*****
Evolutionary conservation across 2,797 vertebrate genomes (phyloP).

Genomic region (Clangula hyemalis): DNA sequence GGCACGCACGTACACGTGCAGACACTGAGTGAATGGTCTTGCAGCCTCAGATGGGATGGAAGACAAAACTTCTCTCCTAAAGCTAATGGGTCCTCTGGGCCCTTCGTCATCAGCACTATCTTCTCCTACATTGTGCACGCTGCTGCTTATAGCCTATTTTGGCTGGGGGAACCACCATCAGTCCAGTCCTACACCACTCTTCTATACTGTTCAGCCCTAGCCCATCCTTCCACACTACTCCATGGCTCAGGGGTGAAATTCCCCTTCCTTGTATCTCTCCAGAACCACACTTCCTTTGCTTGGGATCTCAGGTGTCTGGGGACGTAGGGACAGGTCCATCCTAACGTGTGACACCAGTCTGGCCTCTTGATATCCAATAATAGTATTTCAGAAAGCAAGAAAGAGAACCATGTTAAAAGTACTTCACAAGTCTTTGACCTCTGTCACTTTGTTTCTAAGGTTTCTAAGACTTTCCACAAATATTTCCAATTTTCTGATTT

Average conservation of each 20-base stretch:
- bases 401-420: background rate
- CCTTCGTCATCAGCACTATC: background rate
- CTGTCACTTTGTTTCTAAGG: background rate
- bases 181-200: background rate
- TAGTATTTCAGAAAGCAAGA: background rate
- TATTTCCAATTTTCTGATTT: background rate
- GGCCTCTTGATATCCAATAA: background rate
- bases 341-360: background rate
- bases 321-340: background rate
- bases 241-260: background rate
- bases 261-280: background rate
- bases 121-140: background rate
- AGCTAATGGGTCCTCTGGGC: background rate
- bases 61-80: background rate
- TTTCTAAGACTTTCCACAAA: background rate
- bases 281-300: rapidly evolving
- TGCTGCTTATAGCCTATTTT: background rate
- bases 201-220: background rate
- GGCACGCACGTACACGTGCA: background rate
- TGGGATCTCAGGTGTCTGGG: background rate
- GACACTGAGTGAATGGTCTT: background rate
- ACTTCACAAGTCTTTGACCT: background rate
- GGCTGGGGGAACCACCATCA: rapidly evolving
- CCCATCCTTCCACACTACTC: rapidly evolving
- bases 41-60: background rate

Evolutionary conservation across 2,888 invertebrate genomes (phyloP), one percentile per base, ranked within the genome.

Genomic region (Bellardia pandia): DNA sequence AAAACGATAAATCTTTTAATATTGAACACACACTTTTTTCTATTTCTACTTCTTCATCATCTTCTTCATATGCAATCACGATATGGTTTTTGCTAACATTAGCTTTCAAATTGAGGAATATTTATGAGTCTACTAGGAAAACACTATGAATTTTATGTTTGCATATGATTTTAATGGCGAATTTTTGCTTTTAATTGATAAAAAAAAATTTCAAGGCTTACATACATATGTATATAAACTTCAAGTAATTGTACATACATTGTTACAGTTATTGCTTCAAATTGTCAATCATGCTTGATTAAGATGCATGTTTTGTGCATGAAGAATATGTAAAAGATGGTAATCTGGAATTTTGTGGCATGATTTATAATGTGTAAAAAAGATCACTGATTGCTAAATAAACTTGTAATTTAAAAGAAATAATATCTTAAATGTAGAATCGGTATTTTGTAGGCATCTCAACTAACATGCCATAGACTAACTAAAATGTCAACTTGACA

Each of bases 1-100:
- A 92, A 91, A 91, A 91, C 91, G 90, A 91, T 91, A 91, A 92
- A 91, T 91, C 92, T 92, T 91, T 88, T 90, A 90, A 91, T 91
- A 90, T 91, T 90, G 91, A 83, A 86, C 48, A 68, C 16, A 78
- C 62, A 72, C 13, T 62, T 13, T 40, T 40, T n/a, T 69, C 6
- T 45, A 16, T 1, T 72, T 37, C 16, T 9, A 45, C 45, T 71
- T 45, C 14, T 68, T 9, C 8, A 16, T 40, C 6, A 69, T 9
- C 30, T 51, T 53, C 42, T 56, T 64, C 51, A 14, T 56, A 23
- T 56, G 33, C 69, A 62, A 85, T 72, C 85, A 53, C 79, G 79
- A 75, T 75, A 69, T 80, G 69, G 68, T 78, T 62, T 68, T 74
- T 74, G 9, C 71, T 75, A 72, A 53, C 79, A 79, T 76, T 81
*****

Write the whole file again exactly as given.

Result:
Evolutionary conservation across 2,797 vertebrate genomes (phyloP).

Genomic region (Clangula hyemalis): DNA sequence GGCACGCACGTACACGTGCAGACACTGAGTGAATGGTCTTGCAGCCTCAGATGGGATGGAAGACAAAACTTCTCTCCTAAAGCTAATGGGTCCTCTGGGCCCTTCGTCATCAGCACTATCTTCTCCTACATTGTGCACGCTGCTGCTTATAGCCTATTTTGGCTGGGGGAACCACCATCAGTCCAGTCCTACACCACTCTTCTATACTGTTCAGCCCTAGCCCATCCTTCCACACTACTCCATGGCTCAGGGGTGAAATTCCCCTTCCTTGTATCTCTCCAGAACCACACTTCCTTTGCTTGGGATCTCAGGTGTCTGGGGACGTAGGGACAGGTCCATCCTAACGTGTGACACCAGTCTGGCCTCTTGATATCCAATAATAGTATTTCAGAAAGCAAGAAAGAGAACCATGTTAAAAGTACTTCACAAGTCTTTGACCTCTGTCACTTTGTTTCTAAGGTTTCTAAGACTTTCCACAAATATTTCCAATTTTCTGATTT

Average conservation of each 20-base stretch:
- bases 401-420: background rate
- CCTTCGTCATCAGCACTATC: background rate
- CTGTCACTTTGTTTCTAAGG: background rate
- bases 181-200: background rate
- TAGTATTTCAGAAAGCAAGA: background rate
- TATTTCCAATTTTCTGATTT: background rate
- GGCCTCTTGATATCCAATAA: background rate
- bases 341-360: background rate
- bases 321-340: background rate
- bases 241-260: background rate
- bases 261-280: background rate
- bases 121-140: background rate
- AGCTAATGGGTCCTCTGGGC: background rate
- bases 61-80: background rate
- TTTCTAAGACTTTCCACAAA: background rate
- bases 281-300: rapidly evolving
- TGCTGCTTATAGCCTATTTT: background rate
- bases 201-220: background rate
- GGCACGCACGTACACGTGCA: background rate
- TGGGATCTCAGGTGTCTGGG: background rate
- GACACTGAGTGAATGGTCTT: background rate
- ACTTCACAAGTCTTTGACCT: background rate
- GGCTGGGGGAACCACCATCA: rapidly evolving
- CCCATCCTTCCACACTACTC: rapidly evolving
- bases 41-60: background rate

Evolutionary conservation across 2,888 invertebrate genomes (phyloP), one percentile per base, ranked within the genome.

Genomic region (Bellardia pandia): DNA sequence AAAACGATAAATCTTTTAATATTGAACACACACTTTTTTCTATTTCTACTTCTTCATCATCTTCTTCATATGCAATCACGATATGGTTTTTGCTAACATTAGCTTTCAAATTGAGGAATATTTATGAGTCTACTAGGAAAACACTATGAATTTTATGTTTGCATATGATTTTAATGGCGAATTTTTGCTTTTAATTGATAAAAAAAAATTTCAAGGCTTACATACATATGTATATAAACTTCAAGTAATTGTACATACATTGTTACAGTTATTGCTTCAAATTGTCAATCATGCTTGATTAAGATGCATGTTTTGTGCATGAAGAATATGTAAAAGATGGTAATCTGGAATTTTGTGGCATGATTTATAATGTGTAAAAAAGATCACTGATTGCTAAATAAACTTGTAATTTAAAAGAAATAATATCTTAAATGTAGAATCGGTATTTTGTAGGCATCTCAACTAACATGCCATAGACTAACTAAAATGTCAACTTGACA

Each of bases 1-100:
- A 92, A 91, A 91, A 91, C 91, G 90, A 91, T 91, A 91, A 92
- A 91, T 91, C 92, T 92, T 91, T 88, T 90, A 90, A 91, T 91
- A 90, T 91, T 90, G 91, A 83, A 86, C 48, A 68, C 16, A 78
- C 62, A 72, C 13, T 62, T 13, T 40, T 40, T n/a, T 69, C 6
- T 45, A 16, T 1, T 72, T 37, C 16, T 9, A 45, C 45, T 71
- T 45, C 14, T 68, T 9, C 8, A 16, T 40, C 6, A 69, T 9
- C 30, T 51, T 53, C 42, T 56, T 64, C 51, A 14, T 56, A 23
- T 56, G 33, C 69, A 62, A 85, T 72, C 85, A 53, C 79, G 79
- A 75, T 75, A 69, T 80, G 69, G 68, T 78, T 62, T 68, T 74
- T 74, G 9, C 71, T 75, A 72, A 53, C 79, A 79, T 76, T 81